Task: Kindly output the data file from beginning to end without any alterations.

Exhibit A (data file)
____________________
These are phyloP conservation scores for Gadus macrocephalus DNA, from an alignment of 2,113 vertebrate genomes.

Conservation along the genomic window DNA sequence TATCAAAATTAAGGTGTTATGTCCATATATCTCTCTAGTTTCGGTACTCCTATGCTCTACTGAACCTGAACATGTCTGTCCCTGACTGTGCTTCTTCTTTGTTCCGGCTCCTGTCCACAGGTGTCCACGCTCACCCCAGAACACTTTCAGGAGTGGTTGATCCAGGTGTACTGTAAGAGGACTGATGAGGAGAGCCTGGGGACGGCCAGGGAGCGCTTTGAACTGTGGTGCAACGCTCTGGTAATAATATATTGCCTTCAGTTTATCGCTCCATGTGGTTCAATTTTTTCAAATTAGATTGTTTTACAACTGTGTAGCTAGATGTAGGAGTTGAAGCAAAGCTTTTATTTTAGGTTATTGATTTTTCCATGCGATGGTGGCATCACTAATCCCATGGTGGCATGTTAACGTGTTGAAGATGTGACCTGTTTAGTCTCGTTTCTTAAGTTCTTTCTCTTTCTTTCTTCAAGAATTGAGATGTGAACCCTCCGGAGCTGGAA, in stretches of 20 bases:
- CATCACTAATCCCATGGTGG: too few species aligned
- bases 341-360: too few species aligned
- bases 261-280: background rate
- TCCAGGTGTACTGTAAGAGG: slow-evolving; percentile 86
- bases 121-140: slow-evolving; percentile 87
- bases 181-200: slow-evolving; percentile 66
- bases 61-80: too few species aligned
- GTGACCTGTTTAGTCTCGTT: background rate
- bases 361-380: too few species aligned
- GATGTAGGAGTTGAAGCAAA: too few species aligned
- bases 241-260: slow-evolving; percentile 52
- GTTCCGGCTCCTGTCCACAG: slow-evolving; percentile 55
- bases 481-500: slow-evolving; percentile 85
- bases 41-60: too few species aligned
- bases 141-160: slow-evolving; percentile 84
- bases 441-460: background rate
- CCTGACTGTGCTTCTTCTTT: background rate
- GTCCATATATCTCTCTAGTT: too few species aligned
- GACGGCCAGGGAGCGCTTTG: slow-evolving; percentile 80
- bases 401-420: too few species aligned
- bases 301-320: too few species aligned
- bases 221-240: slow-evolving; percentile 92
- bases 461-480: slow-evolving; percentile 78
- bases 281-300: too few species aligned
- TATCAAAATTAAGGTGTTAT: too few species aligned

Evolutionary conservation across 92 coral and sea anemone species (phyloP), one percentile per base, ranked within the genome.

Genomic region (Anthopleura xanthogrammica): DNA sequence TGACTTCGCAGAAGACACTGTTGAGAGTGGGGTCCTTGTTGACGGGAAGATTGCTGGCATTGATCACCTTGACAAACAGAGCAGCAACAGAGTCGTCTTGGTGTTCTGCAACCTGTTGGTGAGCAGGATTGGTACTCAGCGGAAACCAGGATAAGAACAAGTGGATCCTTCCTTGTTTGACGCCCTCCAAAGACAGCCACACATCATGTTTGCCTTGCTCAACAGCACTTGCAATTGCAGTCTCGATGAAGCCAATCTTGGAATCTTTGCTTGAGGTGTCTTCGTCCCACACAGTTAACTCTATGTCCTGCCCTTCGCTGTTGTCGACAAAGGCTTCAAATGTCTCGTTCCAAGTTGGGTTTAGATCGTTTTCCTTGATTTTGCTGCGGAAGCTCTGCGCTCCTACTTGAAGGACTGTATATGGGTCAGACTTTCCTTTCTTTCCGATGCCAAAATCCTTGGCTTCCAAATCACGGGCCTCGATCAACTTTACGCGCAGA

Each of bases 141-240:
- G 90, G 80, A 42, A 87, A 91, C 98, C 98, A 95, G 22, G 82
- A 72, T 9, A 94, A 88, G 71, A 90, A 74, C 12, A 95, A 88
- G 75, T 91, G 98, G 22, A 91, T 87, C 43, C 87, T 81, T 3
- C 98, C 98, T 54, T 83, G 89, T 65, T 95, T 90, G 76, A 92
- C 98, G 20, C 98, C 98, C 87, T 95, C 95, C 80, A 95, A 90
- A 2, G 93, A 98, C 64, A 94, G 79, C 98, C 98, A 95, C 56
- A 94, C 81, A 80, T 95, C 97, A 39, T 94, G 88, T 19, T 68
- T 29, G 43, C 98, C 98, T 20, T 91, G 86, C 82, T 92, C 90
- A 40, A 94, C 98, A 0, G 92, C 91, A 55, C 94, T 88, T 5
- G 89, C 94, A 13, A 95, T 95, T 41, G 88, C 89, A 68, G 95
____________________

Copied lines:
These are phyloP conservation scores for Gadus macrocephalus DNA, from an alignment of 2,113 vertebrate genomes.

Conservation along the genomic window DNA sequence TATCAAAATTAAGGTGTTATGTCCATATATCTCTCTAGTTTCGGTACTCCTATGCTCTACTGAACCTGAACATGTCTGTCCCTGACTGTGCTTCTTCTTTGTTCCGGCTCCTGTCCACAGGTGTCCACGCTCACCCCAGAACACTTTCAGGAGTGGTTGATCCAGGTGTACTGTAAGAGGACTGATGAGGAGAGCCTGGGGACGGCCAGGGAGCGCTTTGAACTGTGGTGCAACGCTCTGGTAATAATATATTGCCTTCAGTTTATCGCTCCATGTGGTTCAATTTTTTCAAATTAGATTGTTTTACAACTGTGTAGCTAGATGTAGGAGTTGAAGCAAAGCTTTTATTTTAGGTTATTGATTTTTCCATGCGATGGTGGCATCACTAATCCCATGGTGGCATGTTAACGTGTTGAAGATGTGACCTGTTTAGTCTCGTTTCTTAAGTTCTTTCTCTTTCTTTCTTCAAGAATTGAGATGTGAACCCTCCGGAGCTGGAA, in stretches of 20 bases:
- CATCACTAATCCCATGGTGG: too few species aligned
- bases 341-360: too few species aligned
- bases 261-280: background rate
- TCCAGGTGTACTGTAAGAGG: slow-evolving; percentile 86
- bases 121-140: slow-evolving; percentile 87
- bases 181-200: slow-evolving; percentile 66
- bases 61-80: too few species aligned
- GTGACCTGTTTAGTCTCGTT: background rate
- bases 361-380: too few species aligned
- GATGTAGGAGTTGAAGCAAA: too few species aligned
- bases 241-260: slow-evolving; percentile 52
- GTTCCGGCTCCTGTCCACAG: slow-evolving; percentile 55
- bases 481-500: slow-evolving; percentile 85
- bases 41-60: too few species aligned
- bases 141-160: slow-evolving; percentile 84
- bases 441-460: background rate
- CCTGACTGTGCTTCTTCTTT: background rate
- GTCCATATATCTCTCTAGTT: too few species aligned
- GACGGCCAGGGAGCGCTTTG: slow-evolving; percentile 80
- bases 401-420: too few species aligned
- bases 301-320: too few species aligned
- bases 221-240: slow-evolving; percentile 92
- bases 461-480: slow-evolving; percentile 78
- bases 281-300: too few species aligned
- TATCAAAATTAAGGTGTTAT: too few species aligned

Evolutionary conservation across 92 coral and sea anemone species (phyloP), one percentile per base, ranked within the genome.

Genomic region (Anthopleura xanthogrammica): DNA sequence TGACTTCGCAGAAGACACTGTTGAGAGTGGGGTCCTTGTTGACGGGAAGATTGCTGGCATTGATCACCTTGACAAACAGAGCAGCAACAGAGTCGTCTTGGTGTTCTGCAACCTGTTGGTGAGCAGGATTGGTACTCAGCGGAAACCAGGATAAGAACAAGTGGATCCTTCCTTGTTTGACGCCCTCCAAAGACAGCCACACATCATGTTTGCCTTGCTCAACAGCACTTGCAATTGCAGTCTCGATGAAGCCAATCTTGGAATCTTTGCTTGAGGTGTCTTCGTCCCACACAGTTAACTCTATGTCCTGCCCTTCGCTGTTGTCGACAAAGGCTTCAAATGTCTCGTTCCAAGTTGGGTTTAGATCGTTTTCCTTGATTTTGCTGCGGAAGCTCTGCGCTCCTACTTGAAGGACTGTATATGGGTCAGACTTTCCTTTCTTTCCGATGCCAAAATCCTTGGCTTCCAAATCACGGGCCTCGATCAACTTTACGCGCAGA

Each of bases 141-240:
- G 90, G 80, A 42, A 87, A 91, C 98, C 98, A 95, G 22, G 82
- A 72, T 9, A 94, A 88, G 71, A 90, A 74, C 12, A 95, A 88
- G 75, T 91, G 98, G 22, A 91, T 87, C 43, C 87, T 81, T 3
- C 98, C 98, T 54, T 83, G 89, T 65, T 95, T 90, G 76, A 92
- C 98, G 20, C 98, C 98, C 87, T 95, C 95, C 80, A 95, A 90
- A 2, G 93, A 98, C 64, A 94, G 79, C 98, C 98, A 95, C 56
- A 94, C 81, A 80, T 95, C 97, A 39, T 94, G 88, T 19, T 68
- T 29, G 43, C 98, C 98, T 20, T 91, G 86, C 82, T 92, C 90
- A 40, A 94, C 98, A 0, G 92, C 91, A 55, C 94, T 88, T 5
- G 89, C 94, A 13, A 95, T 95, T 41, G 88, C 89, A 68, G 95